I went for a mountain bike ride on Saturday morning. My friends and I had been looking forward to riding these trails all week, so I should have been excited. But my heart was heavy. Earlier in the week, I’d woken up to news about George Floyd being suffocated to death by police officer Derek Chauvin—yet another black person killed brutally on video, with little hope for repercussion. The night before, I’d read that protests over the killing had turned into riots in Minneapolis and other cities, and that President Trump had appeared to endorse the shooting of protesters on Twitter.
The ride was fun. My friends conquered technical features they were scared of, we cheered for each other, and for a few hours, we escaped the news cycle. But when I came home and started browsing my social media feeds, it became clear that the situation at the protests had deteriorated and was developing faster than news outlets could cover it. Jumping back and forth between Twitter, Instagram, and news sites, I watched a video of a seven-year-old girl in Seattle crying after being pepper-sprayed by a police officer. I watched an NYPD SUV drive into a crowd of protesters. I read stories of reporters being arrested and shot at by police with pepper bullets and tear gas at close range. I saw post after post by black activists and athletes, and non-black allies, expressing heartbreak and rage about the loss of black lives.
But interspersed among these posts were other posts. Posts from friends and acquaintances and influencers, doing things they loved. Rock climbing, mountain biking, hiking, hanging out by a campfire. Most of these people were not black. It was jarring, to see the juxtaposition of the anguish against that of the joy. It felt like I was attending a funeral, while across the street from the cemetery a large group of people played a rambunctious game of Ultimate Frisbee at a park.
It felt like I was attending a funeral, while across the street from the cemetery a large group of people played a rambunctious game of Ultimate Frisbee at a park.
Look, I get it: a lot of people have had a difficult year. Many of us are just starting to emerge from our local coronavirus lockdowns. Many lost loved ones to the virus (though the African American community suffers higher death and hospitalization rates by COVID-19). People lost jobs, or were hit hard by life in other ways. Many of us are probably also upset by the news about the murders of George Floyd, Ahmaud Arbery, Breonna Taylor, and too many other black Americans; the story of Amy Cooper, a white woman, attempting to weaponize police against black birdwatcher Christian Cooper when he asked her to leash her dog; about the unlikelihood of obtaining true justice for any of these acts of violence. For all of us, the outdoors are an escape from heavy feelings. The mountains, the desert, the ocean, are immovable, awe-inspiring natural wonders that put our own problems into perspective.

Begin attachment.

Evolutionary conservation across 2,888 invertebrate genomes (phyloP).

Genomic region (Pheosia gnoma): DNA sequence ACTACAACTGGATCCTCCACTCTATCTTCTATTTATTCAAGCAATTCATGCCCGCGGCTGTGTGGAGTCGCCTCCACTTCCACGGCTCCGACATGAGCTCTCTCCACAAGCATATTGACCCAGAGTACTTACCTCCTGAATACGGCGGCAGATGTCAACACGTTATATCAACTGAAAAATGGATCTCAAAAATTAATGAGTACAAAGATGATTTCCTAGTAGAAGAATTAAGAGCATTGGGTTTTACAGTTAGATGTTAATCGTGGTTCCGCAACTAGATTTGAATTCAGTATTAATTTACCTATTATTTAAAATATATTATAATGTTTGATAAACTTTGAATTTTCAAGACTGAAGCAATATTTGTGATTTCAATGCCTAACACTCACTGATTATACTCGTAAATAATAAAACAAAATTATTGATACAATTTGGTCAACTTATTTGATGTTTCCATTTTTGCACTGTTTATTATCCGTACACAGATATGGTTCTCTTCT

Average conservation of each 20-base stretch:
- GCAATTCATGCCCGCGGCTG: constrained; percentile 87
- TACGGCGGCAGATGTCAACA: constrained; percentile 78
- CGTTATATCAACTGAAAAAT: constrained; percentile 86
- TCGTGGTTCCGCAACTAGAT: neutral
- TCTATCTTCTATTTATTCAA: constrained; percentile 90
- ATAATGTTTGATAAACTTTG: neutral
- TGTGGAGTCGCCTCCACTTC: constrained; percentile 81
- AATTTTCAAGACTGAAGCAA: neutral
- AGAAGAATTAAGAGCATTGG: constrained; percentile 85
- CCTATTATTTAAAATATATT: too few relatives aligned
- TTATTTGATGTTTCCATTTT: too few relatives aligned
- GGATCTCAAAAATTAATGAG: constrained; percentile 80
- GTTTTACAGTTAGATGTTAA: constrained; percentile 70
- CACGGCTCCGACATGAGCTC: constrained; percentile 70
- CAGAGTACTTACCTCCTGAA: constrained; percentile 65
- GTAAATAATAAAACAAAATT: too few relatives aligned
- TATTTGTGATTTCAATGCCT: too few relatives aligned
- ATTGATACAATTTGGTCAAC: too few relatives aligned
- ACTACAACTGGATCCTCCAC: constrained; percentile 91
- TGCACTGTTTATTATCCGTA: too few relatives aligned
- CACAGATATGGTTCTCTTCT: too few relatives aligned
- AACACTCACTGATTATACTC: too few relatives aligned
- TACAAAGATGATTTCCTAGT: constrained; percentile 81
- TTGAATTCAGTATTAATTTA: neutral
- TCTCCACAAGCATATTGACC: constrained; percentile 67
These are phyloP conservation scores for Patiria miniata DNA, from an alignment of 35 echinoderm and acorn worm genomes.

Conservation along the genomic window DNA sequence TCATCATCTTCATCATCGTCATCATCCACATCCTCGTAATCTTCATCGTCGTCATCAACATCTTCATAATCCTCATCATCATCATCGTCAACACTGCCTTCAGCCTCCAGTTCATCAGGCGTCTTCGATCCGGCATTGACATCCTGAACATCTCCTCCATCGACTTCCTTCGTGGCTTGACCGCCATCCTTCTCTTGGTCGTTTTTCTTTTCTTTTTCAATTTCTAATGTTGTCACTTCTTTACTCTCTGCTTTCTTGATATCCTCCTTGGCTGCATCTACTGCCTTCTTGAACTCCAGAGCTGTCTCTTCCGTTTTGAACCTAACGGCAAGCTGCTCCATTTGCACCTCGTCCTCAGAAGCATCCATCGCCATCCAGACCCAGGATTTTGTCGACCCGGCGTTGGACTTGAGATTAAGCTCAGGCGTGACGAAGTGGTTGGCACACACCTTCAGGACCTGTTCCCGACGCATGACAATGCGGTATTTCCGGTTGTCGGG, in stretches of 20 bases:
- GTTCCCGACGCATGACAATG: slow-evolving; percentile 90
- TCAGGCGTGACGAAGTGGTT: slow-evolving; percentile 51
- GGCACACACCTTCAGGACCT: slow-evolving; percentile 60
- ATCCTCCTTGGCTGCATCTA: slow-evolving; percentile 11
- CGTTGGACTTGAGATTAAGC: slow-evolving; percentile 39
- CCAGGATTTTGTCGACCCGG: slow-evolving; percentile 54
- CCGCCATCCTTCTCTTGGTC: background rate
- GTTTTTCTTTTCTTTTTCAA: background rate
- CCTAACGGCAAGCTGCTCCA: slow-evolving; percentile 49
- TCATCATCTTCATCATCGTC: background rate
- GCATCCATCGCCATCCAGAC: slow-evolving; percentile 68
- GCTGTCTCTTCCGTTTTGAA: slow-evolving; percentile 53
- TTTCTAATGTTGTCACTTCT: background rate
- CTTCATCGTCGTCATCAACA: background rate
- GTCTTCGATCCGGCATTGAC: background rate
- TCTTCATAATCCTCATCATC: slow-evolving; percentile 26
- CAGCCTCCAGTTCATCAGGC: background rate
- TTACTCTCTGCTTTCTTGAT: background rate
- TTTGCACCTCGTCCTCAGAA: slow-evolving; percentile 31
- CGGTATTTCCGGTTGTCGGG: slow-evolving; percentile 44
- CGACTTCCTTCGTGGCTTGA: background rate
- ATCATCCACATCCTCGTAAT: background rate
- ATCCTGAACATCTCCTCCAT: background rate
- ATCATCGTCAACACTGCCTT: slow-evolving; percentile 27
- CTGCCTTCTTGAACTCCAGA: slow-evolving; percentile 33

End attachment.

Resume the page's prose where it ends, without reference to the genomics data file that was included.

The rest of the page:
But this moment is historic. If there has ever been a time for the outdoors community to resist the urge to escape into nature and to instead lean in and stand up against racism in this country, it’s now.
But what’s the harm, one might ask, in posting a fun or beautiful photo of my weekend adventure? Isn’t it also important to spread positivity amid so much sad news? What difference does a social media post make anyway?
A lot, actually. Whether we like it or not, social media plays an important role in creating our culture. Culture then drives behavior. Look how quickly, for example, it became normalized for us to wear masks in the outdoors—posting a photo of yourself in April recreating without some sort of face covering wasn’t a good look. The velocity with which the George Floyd protests reached a fever pitch at the national level is a testament itself to the very real impact of social media—while sharing the violent video is highly controversial for good reason, it’s undoubtedly what sparked widespread outrage. Through what we choose to post and choose not to post, we send powerful signals to one another about where we stand on issues, and on which issues matter at all.